2:00 PM – 10:30 PM, Free all day. Volume featuring Jen Boyd, Julia Holter, Kadet Kuhne, Marc Manning, Adam Overton, Akira Rabelais, Shuttle358, Mark So, Sublamp, Mark Trayle, Justin Varis, and Sander Roscoe Wolff; Alex Staiger and Superman, Elle Mehrmand and Micha Cardenas, Julie Tolentino, Stosh Fila & Mark So, Fundacion Wanna Winni, Samuel Vasquez, Brian Getnick and Kristian van der Heyden


On Saturday July 17, The Company is pleased to present?SHADOW EFFECT, a group exhibition that brings together thirteen artists whose works contain shades of black, gray, silver, white – sans color. A selection of videos, photography, collage, sculpture, and painting all pertain to this sparse palate.

Black and white is usually reserved for information, and read as straightforward, eschewing any manipulation that color represents. In artwork, the application of black, white, silver, and gray can be mysterious and poignant. Color instantly seduces or repels, whereas the concoction of black and white unfolds slowly and hypnotizes you secretly. One is struck more by the artworks’ form and gesture than by its cloak of colors.

Lynda Benglis
Deville Cohen
Mike Cooter
Jen DeNike
Jesse Reding Fleming
Gandalf Gavan
Alexa Gerrity
Elias Hansen
Davida Nemeroff
Mary Anna Pomonis
Ali Prosch
Mariah Robertson
Sigrid Sandstr?m

Jen DeNike: The Scrying Trilogy

The Company is pleased to present?The Scrying Trilogy, Jen DeNike’s first solo exhibition in Los Angeles.?The Scrying Trilogy?incorporates three new works:?Another Circle,?Crystal Forest?and?Hydromancy, each expanding on the ballet?SCRYING?, which debuted at the Museum of Modern Art in New York earlier this year.

The Scrying Trilogy?is significant to Los Angeles as it completes a cycle that began with the ballet workshop of Scrying in Santa Monica last summer. DeNike, in collaboration with choreographer Melissa Barak realized the three-act ballet in the Balanchine tradition using six Los Angeles Ballet dancers.

Another Circle, a single channel video projection depicts a ballerina in classical tutu and toe shoes rotating in what appears to be an infinite pirouette, evoking the bodily repetition of scrying. During the opening reception at The Company, the original ballerina from the video will perform mirroring and reacting to the hypnotic action in the video.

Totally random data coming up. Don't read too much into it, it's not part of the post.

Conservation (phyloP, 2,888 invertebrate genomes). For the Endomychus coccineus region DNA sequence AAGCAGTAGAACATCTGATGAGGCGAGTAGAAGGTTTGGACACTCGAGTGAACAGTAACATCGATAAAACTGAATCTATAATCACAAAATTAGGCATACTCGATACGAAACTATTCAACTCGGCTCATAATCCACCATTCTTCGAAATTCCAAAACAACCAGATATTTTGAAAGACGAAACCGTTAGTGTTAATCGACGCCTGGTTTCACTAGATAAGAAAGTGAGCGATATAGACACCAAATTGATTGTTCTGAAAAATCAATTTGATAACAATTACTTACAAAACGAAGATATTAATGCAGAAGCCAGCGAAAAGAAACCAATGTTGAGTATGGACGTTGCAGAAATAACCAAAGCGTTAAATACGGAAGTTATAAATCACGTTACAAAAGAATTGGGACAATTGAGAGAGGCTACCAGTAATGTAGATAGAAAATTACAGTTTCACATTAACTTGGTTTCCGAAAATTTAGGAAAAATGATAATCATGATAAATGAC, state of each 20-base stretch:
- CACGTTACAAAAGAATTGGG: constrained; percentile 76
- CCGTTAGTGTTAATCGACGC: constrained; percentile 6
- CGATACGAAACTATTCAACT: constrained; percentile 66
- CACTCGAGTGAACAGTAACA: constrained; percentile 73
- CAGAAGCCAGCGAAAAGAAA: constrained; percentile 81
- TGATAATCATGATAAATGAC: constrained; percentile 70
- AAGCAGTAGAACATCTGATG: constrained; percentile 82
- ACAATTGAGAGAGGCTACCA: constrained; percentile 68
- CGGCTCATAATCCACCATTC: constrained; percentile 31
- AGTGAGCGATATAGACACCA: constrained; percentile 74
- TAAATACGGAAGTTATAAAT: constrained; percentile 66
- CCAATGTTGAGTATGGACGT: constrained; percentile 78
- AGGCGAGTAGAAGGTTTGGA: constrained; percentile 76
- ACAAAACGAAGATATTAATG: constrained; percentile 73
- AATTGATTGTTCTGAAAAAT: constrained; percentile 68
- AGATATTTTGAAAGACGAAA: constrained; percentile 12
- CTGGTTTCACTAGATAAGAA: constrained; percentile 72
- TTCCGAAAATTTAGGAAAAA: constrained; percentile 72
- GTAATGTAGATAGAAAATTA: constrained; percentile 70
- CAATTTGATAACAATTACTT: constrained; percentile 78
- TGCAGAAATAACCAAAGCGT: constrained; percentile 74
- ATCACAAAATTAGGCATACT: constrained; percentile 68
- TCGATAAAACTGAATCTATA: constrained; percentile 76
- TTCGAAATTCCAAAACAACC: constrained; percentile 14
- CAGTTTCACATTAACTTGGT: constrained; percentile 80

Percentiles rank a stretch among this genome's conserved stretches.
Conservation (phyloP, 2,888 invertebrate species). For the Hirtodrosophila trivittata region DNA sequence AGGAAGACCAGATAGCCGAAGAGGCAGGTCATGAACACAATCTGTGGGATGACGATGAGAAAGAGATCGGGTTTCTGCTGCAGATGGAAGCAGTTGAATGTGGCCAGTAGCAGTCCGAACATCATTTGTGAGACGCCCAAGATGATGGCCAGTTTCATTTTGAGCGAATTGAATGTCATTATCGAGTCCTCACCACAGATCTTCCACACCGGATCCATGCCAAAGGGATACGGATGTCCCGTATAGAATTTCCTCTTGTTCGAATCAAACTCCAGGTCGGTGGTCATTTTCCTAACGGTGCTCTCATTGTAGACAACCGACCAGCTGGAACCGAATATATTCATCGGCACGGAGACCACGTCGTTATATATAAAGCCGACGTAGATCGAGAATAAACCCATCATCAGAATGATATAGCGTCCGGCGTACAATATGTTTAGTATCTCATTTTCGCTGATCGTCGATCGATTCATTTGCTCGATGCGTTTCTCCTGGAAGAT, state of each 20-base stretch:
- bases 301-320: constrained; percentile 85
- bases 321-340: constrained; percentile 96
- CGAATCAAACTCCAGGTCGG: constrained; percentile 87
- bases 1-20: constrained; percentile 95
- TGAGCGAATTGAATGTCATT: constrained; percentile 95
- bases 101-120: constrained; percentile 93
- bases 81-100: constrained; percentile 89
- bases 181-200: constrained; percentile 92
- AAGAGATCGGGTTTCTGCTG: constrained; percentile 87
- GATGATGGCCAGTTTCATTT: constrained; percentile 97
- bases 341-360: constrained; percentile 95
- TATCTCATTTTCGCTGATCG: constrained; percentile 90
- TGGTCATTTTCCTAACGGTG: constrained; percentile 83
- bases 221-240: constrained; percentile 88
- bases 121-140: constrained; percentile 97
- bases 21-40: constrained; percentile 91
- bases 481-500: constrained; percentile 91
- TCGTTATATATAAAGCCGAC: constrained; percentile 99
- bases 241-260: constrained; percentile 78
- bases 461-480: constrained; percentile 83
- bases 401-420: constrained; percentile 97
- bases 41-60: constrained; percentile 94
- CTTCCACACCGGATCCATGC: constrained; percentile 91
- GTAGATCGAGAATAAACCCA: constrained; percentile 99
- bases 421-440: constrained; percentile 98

The physicality of?Another Circle?is transferred through?Crystal Forest, sculptures consisting of crystals mined by the artist near Hot Springs, Arkansas in the summer of 2010. As a form of an archeological dig, DeNike selected specific crystals ranging in size, and then infused each with magick to be used as a conduit for scrying. The crystals are placed on a custom-made steel pedestal as still-lifes.

Water is another element that is used for scrying and is explored by the artist in?Hydromancy?, which is part performance, and part sculptural installation. Rows of black bowls filled with water are placed in circles, while a performer slowly moves between them conjuring divination through the water. When the performer is not there, a circular mirror is placed in center of the bowls on floor.

JEN DENIKE?lives and works in New York City. Her work has been exhibited internationally including: MOMA, Kunst Werke, P.S.1., Deichtorhallen Hamburg, Brooklyn Museum, CCS Hessel Museum, EMPAC, Tensta Konsthall Sweden, Duve Berlin, Smith-Stewart, MOCA Miami, Printed Matter NY, and the Performa Biennial. Her work is in the permanent collection of the Museum of Modern Art and the Julia Stoschek Collection. Jen received her MFA from Bard College in 2002.

Scrying is a practice of magic or divination that involves seeing visions through physical mediums like water, a mirror, crystals, or reflective surfaces.

Hydromancy is the method of divination by means of water.

Museum of Modern Art, January 12, 2010:?

View footage of the ballerina performance from the 9.17 opening:

Alexa Gerrity: The Venus Effect

The Company is pleased to present?The Venus Effect, Alexa Gerrity’s first solo exhibition in Los Angeles featuring a multi-medium installation of video, paintings, and text. The exhibition will open Oct. 29th and run thru Dec. 11th, 2010.

The Venus effect is a phenomenon in the psychology of perception named after various paintings of Venus gazing into a mirror (Titian’s Venus with a Mirror, Vasari’s Toilet of Venus, Mary Cassatt’s Mother and Child.) The Viewer assumes that Venus is admiring her own reflection, but since the viewer sees her face in the mirror, Venus is actually looking at the reflection of the viewer. This phenomenon is explored by Alexa in relationship to the psychological landscape of Los Angeles through painting, video and installation.